After consulting his assistants, Elizondo issued Zidane a red card in the 110th minute.[16] It marked the fourteenth overall expulsion of Zidane's career, and joined him with Cameroon's Rigobert Song as the only players ever to be sent off during two separate World Cup tournaments.[17] He also became the fourth player red-carded in a WC final, in addition to being the first sent off in extra time.[18]


After video evidence suggested that Materazzi had verbally provoked Zidane, three British media newspapers claimed to have hired lip readers to determine what Materazzi had said, with The Times, The Sun and Daily Star claiming that Materazzi called Zidane "the son of a terrorist whore." In 2008, The Sun and Daily Star made public apologies to Materazzi. The Times has yet to do so.[19][20]

Zidane only partly explained that repeated harsh insults about his mother and sister had caused him to react.[21] Materazzi admitted insulting Zidane, but argued that Zidane's behaviour had been very arrogant and that the remarks were trivial.[22] Materazzi also insisted that he did not insult Zidane's mother (who was ill at the time), claiming, "I didn't talk about his mother, either. I lost my mother when I was fifteen, and even now I still get emotional talking about it."[23]

Zidane replied that Materazzi had seriously and repeatedly insulted his mother and his sister. He apologized but added that he did not regret his offence because he felt that this would condone Materazzi's actions.[24] Two months later, Materazzi offered his version of events, claiming that after he had grabbed Zidane's jersey, Zidane remarked, "If you want my shirt I will give it to you afterwards," and he replied to Zidane that he would prefer his sister, but claimed during the interview that he was unaware Zidane even had a sister.[25] Over a year after the incident, Materazzi confirmed that his precise words to Zidane were: "I prefer the whore that is your sister."[26]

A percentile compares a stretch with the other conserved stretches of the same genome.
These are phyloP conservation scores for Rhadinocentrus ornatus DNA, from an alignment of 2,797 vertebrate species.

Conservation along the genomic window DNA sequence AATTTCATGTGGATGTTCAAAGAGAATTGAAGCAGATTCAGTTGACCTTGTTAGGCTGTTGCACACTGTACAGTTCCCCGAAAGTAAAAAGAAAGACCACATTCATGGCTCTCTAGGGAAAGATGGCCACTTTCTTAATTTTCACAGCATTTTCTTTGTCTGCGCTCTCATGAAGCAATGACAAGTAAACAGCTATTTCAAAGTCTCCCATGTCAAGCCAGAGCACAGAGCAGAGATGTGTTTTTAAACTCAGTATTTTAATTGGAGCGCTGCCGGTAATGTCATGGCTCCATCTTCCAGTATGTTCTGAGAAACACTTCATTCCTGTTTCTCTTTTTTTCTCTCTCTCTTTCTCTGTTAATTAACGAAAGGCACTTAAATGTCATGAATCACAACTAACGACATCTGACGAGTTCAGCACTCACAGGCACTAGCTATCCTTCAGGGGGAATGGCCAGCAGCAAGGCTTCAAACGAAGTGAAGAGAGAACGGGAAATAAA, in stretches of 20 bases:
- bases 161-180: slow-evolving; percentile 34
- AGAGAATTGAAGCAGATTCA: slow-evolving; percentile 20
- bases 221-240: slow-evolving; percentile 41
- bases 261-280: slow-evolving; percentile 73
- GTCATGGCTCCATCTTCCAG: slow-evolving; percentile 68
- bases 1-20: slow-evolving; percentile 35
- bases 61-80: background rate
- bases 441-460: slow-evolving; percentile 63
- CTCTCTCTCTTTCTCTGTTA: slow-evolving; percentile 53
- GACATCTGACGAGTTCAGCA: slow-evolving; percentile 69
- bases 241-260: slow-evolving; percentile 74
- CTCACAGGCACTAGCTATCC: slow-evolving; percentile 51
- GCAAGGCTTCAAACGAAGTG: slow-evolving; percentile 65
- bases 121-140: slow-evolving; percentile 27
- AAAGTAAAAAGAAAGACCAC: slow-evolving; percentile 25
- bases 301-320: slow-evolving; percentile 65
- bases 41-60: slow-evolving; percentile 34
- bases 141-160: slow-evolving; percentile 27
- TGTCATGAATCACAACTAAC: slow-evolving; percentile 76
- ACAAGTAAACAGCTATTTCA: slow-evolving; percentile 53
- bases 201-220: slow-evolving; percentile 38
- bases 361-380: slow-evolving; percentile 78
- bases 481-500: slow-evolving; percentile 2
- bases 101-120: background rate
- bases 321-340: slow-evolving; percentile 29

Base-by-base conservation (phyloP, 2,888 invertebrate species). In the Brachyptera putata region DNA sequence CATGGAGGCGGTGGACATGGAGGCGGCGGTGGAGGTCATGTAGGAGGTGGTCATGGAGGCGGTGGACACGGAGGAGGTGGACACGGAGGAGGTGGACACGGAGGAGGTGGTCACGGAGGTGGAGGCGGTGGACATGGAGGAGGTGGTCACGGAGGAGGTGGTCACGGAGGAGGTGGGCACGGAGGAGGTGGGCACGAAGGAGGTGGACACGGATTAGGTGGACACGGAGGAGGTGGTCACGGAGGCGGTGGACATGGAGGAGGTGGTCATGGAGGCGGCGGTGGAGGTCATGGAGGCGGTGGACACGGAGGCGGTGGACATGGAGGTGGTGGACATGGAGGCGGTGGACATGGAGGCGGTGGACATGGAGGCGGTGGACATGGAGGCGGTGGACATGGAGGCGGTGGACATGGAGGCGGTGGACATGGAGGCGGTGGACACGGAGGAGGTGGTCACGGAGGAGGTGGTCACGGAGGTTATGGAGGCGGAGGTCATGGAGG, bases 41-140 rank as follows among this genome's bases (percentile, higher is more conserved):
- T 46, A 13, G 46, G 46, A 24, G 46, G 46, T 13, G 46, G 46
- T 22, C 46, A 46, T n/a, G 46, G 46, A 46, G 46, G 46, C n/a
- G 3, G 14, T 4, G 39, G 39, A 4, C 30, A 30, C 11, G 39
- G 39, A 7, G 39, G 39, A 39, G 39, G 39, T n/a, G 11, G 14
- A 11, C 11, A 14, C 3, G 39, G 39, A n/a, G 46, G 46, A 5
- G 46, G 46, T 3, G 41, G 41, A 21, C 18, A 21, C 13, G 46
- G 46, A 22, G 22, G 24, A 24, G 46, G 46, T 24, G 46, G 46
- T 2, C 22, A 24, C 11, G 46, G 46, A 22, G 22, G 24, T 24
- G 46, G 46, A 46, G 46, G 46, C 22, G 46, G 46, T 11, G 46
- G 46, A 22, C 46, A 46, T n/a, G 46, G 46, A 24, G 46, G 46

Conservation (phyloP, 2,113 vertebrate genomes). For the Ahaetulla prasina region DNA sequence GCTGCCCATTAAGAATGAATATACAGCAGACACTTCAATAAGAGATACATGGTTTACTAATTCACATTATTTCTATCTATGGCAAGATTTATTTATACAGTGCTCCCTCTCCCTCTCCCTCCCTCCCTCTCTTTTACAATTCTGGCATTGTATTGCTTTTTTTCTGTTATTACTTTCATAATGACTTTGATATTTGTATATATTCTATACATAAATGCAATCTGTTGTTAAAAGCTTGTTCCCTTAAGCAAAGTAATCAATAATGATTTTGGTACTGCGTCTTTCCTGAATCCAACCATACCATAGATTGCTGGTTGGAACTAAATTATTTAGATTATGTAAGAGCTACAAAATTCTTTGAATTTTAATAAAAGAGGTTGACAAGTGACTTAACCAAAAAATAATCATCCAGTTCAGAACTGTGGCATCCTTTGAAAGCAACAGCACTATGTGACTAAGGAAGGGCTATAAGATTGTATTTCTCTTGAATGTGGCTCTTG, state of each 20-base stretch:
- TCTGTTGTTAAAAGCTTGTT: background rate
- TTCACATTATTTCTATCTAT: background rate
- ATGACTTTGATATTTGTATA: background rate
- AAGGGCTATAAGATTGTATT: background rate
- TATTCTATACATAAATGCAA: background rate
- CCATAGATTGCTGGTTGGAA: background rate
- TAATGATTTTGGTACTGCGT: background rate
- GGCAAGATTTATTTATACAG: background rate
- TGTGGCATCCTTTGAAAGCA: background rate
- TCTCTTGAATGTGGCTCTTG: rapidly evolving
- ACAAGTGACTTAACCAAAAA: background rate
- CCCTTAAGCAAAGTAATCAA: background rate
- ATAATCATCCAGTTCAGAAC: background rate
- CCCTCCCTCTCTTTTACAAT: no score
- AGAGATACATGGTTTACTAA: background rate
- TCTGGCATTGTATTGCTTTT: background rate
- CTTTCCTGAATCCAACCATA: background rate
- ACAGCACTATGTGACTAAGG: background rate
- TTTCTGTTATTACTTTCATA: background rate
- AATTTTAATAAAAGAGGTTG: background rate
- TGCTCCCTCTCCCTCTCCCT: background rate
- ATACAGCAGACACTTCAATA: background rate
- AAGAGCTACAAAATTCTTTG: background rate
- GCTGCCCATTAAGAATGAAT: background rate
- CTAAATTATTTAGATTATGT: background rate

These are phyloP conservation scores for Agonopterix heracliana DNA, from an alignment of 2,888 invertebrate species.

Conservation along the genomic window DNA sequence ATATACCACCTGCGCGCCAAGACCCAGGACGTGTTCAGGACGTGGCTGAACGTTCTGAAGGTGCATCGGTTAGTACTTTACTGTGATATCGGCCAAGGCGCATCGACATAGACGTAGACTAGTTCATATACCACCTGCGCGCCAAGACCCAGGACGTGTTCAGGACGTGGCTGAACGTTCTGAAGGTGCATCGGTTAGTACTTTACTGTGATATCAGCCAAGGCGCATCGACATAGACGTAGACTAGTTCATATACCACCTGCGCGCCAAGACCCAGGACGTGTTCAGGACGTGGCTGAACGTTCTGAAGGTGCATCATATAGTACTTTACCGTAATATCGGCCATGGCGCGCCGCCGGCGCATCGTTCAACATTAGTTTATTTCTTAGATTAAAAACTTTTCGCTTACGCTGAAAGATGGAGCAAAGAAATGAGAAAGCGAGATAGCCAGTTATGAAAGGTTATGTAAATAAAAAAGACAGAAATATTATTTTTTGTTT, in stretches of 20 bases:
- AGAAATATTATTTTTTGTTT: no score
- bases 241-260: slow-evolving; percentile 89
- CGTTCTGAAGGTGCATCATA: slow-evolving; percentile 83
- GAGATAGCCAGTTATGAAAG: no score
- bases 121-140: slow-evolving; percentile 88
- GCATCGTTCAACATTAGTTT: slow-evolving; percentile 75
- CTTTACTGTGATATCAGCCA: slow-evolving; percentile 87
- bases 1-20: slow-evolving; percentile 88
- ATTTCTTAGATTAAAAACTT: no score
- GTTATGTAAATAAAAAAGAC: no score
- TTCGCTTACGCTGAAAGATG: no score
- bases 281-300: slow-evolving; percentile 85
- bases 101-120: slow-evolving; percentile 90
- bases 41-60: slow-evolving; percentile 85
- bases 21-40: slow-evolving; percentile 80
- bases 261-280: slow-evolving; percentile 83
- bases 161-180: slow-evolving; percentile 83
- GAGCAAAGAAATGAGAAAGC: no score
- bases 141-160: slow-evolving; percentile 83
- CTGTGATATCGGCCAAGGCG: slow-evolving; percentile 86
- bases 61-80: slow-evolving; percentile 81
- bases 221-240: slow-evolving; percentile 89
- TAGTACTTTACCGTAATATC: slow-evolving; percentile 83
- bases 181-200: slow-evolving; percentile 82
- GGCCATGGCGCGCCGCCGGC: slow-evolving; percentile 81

After the final, French president Jacques Chirac hailed Zidane as a "man of heart and conviction".[27] Chirac later added that he found the offence to be unacceptable, but he understood that Zidane had been provoked.[28]However, French newspaper Le Figaro called the headbutt "odious" and "unacceptable".[29] Time magazine regarded the incident as a symbol for Europe's "grappling with multi-culturalism".[30] Despite the ongoing furore, Zidane's sponsors announced that they would stick with him.[31]

The incident was extensively lampooned on the Internet and in popular culture. In addition to becoming a staple of parody via numerous online videos, a novelty song titled Coup de Boule ("Headbutt") reached the top of the French charts.

In light of Zidane's statements, FIFA opened disciplinary proceedings to investigate the incident. FIFA also affirmed the legality of Elizondo's decision to send Zidane off, rejecting claims that Cantalejo had illegally relied on video transmission to make a decision about handling Zidane's misconduct.[32] FIFA issued a CHF5,000 fine and a two-match ban against Materazzi, while Zidane received a three-match ban and a CHF7,500 fine. Since Zidane had already retired, he voluntarily served three days of community service on FIFA's behalf as a substitute for the match ban.[33]

A new book, The Hidden Face of Zidane, written by journalist Besma Lahouri and published in September 2008, revealed that Zidane had expressed his regrets for the incident during a conversation with his cousin.[34]

Charity activities

On 24 February 2007, before a crowd of 10,000 fans at a match in northern Thailand for the Keuydaroon children's AIDS charity, Zidane scored the first goal and set up the second for a Malaysian teammate as the match ended 2-2. The event raised ฿260,000 ($7,750).[35]